Another nice thing about being a woman at 45 is that a HUGE proportion of Mr. Wrongs ignore you at that age. Street harassment is largely a thing of the past, thank God. Nowadays, my side-eye is more on behalf of other women, and I just hope that my young niece learns the art of side-eye and the spine to back it up.

          Nothing makes me more satisfied in my single hood, and less sad in loneliness, than a good case of side-eye. And a great Team Me.

    • Just for the avoidance of doubt, friends don’t give out your phone number to a third party. They say “give me your number and I’ll see she gets it; was there anything urgent you need me to pass on?”

      I struggle to think of any scenario that doesn’t cover. All I can come up with is secret agent style conspiracy in which case how am I the only contact between Bond and Moneypenny?

      • Sorry Captain, Ive cocked up and given my name again. Can you delete this?

    • Just for the avoidance of doubt, friends don’t give out your phone number to a third party. They say “give me your number and I’ll see she gets it; was there anything urgent you need me to pass on?”

      I struggle to think of any scenario that doesn’t cover. All I can come up with is secret agent style conspiracy in which case how am I the only contact between Bond and Moneypenny?

      • Anon, Goodnight said:

        I don’t think it’s ever OK. Even if they’ve told you in the past to give it out freely, that can change quickly. Given the speed that an ex can go from harmless to oh-shit-stalker behavior. Ask. It’s the same amount of effort to forward a number + message to someone as it is to forward their number to the person asking for it.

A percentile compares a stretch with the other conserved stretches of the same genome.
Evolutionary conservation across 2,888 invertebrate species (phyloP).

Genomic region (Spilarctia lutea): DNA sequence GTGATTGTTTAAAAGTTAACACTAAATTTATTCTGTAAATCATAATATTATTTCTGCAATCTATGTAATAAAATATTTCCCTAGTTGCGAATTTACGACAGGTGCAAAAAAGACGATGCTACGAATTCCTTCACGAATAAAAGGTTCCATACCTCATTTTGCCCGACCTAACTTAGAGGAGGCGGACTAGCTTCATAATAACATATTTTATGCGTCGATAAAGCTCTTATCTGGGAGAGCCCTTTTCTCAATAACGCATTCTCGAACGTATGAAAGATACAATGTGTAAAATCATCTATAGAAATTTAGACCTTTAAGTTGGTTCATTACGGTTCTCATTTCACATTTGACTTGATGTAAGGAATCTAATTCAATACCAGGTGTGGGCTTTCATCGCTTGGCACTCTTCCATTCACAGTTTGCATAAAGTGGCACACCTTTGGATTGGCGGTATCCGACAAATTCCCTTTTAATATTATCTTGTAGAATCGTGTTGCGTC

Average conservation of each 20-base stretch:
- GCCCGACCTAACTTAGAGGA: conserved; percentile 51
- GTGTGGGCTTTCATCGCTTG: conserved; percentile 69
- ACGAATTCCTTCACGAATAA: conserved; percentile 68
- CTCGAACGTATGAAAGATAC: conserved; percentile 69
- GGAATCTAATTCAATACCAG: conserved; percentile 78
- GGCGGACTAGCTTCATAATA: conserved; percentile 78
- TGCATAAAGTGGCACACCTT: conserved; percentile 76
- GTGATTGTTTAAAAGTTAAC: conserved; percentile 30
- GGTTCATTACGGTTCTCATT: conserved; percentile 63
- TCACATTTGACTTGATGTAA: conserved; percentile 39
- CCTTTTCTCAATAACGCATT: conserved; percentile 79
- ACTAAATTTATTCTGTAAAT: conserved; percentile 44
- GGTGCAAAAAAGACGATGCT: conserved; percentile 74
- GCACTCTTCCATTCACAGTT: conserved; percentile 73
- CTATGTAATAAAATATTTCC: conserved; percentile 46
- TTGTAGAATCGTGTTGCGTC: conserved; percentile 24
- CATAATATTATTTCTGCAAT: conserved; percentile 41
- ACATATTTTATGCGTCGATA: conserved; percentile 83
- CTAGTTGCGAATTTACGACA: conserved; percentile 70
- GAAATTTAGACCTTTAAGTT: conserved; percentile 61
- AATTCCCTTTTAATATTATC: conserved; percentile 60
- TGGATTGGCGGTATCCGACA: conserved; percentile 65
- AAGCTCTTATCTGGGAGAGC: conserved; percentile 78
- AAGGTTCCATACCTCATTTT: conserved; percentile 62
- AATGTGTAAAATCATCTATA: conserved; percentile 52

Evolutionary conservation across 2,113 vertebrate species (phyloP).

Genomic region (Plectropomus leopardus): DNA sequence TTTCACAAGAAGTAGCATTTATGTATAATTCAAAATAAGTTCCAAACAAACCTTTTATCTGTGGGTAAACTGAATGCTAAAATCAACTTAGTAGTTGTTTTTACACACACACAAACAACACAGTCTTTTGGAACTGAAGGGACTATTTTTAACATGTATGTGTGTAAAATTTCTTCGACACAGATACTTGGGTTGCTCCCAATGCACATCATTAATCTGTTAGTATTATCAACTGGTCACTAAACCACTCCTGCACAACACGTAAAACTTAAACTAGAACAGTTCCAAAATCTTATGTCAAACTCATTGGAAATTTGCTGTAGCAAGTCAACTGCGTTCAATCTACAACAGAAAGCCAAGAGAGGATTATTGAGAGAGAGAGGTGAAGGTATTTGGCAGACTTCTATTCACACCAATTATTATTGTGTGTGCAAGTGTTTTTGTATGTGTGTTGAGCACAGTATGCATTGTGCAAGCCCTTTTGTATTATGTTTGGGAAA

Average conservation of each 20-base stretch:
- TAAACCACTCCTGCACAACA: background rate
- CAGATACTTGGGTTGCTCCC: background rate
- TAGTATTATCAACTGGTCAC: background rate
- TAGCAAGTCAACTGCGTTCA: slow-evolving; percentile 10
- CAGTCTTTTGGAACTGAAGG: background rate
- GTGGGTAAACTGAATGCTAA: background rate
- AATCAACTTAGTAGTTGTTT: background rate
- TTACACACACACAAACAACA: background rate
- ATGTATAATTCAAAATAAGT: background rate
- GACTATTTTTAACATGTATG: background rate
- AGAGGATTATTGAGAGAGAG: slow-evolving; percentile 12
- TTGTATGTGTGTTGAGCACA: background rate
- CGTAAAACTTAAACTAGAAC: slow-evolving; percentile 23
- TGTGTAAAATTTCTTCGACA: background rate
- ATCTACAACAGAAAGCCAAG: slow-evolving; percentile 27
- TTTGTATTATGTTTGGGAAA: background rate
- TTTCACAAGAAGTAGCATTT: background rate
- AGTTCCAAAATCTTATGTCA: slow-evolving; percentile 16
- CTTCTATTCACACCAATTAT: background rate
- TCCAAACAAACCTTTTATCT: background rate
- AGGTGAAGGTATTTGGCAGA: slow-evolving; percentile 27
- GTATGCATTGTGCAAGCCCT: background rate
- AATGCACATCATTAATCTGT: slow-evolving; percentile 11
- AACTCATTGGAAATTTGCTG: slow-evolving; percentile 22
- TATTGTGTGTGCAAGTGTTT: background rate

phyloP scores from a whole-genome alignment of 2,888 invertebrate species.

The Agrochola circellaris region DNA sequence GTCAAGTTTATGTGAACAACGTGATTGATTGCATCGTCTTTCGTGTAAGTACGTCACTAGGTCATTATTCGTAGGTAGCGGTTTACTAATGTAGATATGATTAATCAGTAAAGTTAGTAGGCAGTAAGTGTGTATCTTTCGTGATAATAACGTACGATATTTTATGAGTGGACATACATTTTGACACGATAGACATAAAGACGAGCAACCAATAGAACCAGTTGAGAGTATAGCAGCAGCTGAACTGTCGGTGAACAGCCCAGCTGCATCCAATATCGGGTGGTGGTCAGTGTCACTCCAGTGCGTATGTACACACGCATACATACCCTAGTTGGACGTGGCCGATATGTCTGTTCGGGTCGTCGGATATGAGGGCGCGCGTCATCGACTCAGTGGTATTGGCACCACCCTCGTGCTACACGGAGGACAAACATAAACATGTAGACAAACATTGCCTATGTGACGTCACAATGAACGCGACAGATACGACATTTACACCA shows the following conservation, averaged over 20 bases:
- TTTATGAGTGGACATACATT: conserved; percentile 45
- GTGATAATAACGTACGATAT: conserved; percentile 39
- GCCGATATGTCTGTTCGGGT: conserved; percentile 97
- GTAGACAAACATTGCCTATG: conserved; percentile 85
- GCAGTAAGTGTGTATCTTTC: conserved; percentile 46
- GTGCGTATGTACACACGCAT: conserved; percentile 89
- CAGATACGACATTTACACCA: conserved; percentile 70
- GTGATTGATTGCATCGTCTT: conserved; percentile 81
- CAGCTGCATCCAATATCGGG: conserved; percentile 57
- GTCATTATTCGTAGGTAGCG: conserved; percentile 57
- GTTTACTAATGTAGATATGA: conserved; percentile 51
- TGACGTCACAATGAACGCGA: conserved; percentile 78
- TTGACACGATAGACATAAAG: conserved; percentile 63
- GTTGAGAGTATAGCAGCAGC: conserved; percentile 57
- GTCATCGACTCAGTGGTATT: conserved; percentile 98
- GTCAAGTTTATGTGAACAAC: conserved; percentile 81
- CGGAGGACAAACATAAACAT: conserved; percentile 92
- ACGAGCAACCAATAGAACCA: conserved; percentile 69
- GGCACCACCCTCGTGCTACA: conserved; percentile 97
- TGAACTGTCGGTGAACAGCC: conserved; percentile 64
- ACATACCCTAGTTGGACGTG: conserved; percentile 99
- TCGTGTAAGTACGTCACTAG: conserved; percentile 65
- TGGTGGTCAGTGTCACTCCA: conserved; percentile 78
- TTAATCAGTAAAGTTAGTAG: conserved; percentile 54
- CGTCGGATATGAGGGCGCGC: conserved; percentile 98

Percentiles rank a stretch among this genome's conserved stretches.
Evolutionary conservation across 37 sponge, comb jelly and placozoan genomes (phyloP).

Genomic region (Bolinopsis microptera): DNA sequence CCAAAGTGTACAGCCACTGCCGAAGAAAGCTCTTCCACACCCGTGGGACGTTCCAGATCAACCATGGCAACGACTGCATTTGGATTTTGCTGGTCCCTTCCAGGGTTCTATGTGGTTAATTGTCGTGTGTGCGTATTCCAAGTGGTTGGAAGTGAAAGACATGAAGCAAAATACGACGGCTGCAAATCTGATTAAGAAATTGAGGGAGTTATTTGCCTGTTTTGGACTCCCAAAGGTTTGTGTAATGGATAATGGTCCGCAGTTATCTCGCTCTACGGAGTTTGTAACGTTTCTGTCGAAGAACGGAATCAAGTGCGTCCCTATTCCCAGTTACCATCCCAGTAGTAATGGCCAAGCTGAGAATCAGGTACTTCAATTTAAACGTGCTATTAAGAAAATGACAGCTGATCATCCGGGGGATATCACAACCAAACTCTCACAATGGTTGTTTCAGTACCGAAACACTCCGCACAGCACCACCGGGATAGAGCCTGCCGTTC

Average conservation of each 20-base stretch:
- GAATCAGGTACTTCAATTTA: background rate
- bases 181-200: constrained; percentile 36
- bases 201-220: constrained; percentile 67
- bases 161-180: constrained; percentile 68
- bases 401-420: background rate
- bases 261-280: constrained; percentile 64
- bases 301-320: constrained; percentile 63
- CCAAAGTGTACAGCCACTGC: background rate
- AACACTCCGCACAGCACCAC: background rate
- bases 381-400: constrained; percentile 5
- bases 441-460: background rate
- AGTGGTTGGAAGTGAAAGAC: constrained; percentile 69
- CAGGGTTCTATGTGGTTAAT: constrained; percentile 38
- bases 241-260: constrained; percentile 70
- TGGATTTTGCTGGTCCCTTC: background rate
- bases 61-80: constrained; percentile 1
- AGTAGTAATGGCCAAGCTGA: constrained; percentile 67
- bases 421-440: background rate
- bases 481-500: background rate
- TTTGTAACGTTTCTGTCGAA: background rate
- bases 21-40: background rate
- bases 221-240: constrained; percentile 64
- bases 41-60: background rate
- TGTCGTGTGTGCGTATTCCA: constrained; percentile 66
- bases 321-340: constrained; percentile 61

• Jackalope said:

        My scenario for that would be if the friend told me beforehand that it was ok. Say, along the lines of, “So-and-So is calling tonight on the land line because I forgot my new cell phone nr and couldn’t give it to her earlier. I’m going to be out, could you pass it on for me?” Or “Here’s my new # and you can share it with mutual friends.” I’ve gotten situations like that sometimes.

    • “It’s OK. I broke up with my girlfriend.”

      Oh my. No!
      Yech.

      That’s just gross. Glad you’re shot of him.

    • Pear said:

      unexpectedly stroking body parts/kissing you

      other girls in my group were far better at speaking up when he tried stroking their feet while we were watching a film as a group.

      NNNNNNnNnnnnnNNNnnnn

      ho god!!! a few months ago i had a creepy houseguest who, amongst other things, GrABBED MY TOES WITH THEIR TOES for no reason? and said, ‘hmm, i was expecting more of a reaction’ when i froze up in horror. and they, too, assumed that because i didn’t yell at them, it was ok to carry on touching me–and for some reason they did not touch my partner, a dude…..